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Keywords:

  • dual graft;
  • graft regeneration;
  • graft volume;
  • living donor liver transplantation;
  • portal flow

Abstract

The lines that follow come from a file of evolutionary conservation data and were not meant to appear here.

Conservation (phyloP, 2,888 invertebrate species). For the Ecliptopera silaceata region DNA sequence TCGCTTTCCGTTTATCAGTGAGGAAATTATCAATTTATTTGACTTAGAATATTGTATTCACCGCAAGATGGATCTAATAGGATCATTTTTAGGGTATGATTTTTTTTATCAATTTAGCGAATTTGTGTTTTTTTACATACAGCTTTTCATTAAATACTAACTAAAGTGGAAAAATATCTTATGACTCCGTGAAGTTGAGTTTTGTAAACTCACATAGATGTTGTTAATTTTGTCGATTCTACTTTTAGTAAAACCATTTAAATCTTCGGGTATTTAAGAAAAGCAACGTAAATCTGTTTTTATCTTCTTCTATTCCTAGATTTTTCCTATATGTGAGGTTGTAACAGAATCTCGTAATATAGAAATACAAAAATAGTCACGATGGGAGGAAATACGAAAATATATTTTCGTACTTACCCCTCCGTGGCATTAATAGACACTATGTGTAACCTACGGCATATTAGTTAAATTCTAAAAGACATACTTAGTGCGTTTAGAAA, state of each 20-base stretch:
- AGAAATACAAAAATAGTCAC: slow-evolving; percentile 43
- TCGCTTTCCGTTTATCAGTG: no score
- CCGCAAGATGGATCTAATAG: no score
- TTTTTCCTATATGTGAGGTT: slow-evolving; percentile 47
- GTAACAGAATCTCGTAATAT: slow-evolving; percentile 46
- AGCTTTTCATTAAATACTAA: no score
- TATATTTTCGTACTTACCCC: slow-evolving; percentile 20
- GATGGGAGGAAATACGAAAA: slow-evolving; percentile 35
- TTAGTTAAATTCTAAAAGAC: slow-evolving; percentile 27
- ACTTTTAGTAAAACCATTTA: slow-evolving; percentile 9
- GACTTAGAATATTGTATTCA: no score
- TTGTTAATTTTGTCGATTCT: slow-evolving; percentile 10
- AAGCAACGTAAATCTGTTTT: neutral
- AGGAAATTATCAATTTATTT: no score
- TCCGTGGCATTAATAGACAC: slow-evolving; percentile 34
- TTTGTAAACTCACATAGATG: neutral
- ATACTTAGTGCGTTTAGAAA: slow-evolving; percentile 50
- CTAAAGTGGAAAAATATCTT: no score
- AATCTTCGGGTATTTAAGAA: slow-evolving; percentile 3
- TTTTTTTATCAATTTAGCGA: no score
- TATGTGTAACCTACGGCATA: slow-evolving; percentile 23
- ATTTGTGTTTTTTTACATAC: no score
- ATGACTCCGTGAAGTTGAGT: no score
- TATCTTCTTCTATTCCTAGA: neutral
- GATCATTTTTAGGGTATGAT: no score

In living donor liver transplantation (LDLT), the essential aims are to provide an adequate graft volume to the recipient and to keep a sufficient remnant liver volume in the donor. In some instances, these aims cannot be met by a single donor and LDLT using dual grafts from two donors is a good solution. From 2002 to 2009, five recipients in our hospital received dual graft LDLT. Two recipients received one right lobe and one left lobe grafts; the other three received two left lobe grafts. The mean final liver regeneration rate was 91.2%. Left lobe graft atrophy in the long term was observed in recipients who received a right and a left lobe grafts. The initial bigger volume graft in all recipients was noted to have better regeneration than the smaller volume grafts. Portal flow and bilateral grafts volume size discrepancy were considered as two major factors influencing graft regeneration in this study. We also noted that the initial graft volume correlated with portal flow in the separate grafts and finally contribute to individual graft regeneration. Because of compensatory hypertrophy of the other graft, recipients who experienced atrophy of one graft did not show signs of liver dysfunction.